But Jenny and I kept trucking along even pushing ourselves up one hideous climb only because people were lining it screaming. It just about cracked me. That is what you call peer pressure and we succumbed and both decided after maybe that wasn’t the best idea in the world.

When we finally crossed the line we were told we had come in 2nd and I really thought that they had made a mistake. But after a few interviews for Spanish TV and a bunch of pictures, it was reality that we had indeed really come in 2nd!! Wow, in my first stage race ever. I think I could like this stuff! : )

Notes: I am loving the international feel of this race!! 14 countries are represented and it’s a hit or miss if the person speaks English or not. Even have some heavy hitters from the pro road arena (Heras and Beltran) mixing it up in the dirt and dust!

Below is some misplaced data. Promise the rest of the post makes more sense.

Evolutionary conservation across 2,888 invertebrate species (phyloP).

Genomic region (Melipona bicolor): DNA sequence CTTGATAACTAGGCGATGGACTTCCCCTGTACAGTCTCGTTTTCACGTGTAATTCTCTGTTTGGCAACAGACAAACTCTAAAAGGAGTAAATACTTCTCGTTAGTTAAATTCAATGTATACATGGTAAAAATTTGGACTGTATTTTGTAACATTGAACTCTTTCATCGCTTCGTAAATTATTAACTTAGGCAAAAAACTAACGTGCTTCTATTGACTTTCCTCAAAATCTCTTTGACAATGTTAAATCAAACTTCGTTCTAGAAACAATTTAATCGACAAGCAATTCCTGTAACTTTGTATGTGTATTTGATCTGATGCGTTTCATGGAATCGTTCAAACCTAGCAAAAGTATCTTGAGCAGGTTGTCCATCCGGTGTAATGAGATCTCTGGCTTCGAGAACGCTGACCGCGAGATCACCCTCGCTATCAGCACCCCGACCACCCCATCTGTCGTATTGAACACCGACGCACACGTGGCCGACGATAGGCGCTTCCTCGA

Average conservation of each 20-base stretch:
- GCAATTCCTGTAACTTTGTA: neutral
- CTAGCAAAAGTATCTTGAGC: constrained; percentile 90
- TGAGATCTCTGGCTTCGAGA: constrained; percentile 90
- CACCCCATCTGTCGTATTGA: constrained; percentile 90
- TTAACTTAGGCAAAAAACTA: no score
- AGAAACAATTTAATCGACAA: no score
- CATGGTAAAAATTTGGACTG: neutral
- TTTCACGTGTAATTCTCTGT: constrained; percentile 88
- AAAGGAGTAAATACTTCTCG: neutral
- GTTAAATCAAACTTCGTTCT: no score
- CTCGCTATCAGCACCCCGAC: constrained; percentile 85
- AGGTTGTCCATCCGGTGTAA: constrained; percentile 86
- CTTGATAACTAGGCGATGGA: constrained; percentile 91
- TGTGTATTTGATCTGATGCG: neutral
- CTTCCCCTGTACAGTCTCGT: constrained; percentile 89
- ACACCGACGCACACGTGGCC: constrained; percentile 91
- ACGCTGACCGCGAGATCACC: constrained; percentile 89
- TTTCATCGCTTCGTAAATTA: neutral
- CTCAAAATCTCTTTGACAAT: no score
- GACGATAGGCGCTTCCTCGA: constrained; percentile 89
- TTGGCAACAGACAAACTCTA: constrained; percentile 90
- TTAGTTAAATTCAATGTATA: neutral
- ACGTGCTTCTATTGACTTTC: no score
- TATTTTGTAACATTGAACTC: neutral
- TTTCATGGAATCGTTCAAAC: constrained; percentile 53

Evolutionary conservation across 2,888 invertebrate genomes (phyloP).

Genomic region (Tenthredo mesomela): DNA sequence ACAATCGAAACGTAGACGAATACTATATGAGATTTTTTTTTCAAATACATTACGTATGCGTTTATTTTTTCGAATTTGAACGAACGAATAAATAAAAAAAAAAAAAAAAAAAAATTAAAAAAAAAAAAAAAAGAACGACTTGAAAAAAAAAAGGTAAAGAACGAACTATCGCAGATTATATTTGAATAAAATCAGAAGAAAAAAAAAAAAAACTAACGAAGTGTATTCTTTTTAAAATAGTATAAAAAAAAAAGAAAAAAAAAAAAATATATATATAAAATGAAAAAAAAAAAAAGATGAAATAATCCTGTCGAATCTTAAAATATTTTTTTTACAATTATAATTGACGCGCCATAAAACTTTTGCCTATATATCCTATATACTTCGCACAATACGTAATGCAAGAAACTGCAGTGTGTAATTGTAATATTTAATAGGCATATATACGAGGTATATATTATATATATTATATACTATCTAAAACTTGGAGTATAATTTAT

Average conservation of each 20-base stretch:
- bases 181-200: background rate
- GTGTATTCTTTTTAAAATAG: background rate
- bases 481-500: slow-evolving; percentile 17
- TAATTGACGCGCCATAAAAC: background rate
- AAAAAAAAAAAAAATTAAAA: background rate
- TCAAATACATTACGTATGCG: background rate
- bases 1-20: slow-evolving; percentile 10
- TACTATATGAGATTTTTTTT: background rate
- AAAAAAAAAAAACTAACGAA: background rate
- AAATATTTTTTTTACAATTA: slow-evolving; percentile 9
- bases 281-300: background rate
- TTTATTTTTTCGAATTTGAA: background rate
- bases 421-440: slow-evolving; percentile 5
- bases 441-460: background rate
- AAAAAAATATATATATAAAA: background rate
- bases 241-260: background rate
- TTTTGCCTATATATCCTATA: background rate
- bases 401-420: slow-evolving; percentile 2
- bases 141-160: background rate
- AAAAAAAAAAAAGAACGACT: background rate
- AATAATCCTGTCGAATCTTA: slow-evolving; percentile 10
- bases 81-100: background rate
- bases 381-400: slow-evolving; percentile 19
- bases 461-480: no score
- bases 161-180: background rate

STAGE 2: Western Cordoba

What a crazy way to start a race…..take 170 riders up a 10 second sprint on a dirt road and pinch them all through a 2 person wide hole in the fence which sends everyone STRAIGHT down a steep loose rocky hill. It was tempting to ride that steep part but with all the mayhem, carnage and people slipping everywhere (on foot and on bike) I chose to think about the bike and the rest of the LONG day we had ahead and run the sucker.

It was a good move because whatever Jenny and I did allowed us to jump on Mads and Henricks wheels (current Masters Leaders) across the flats. They were drilling it to get a gap on their competition while Jenny and I held on strong behind them before going our own pace up the long climb. We were doing well at this point. So well that we were in the lead!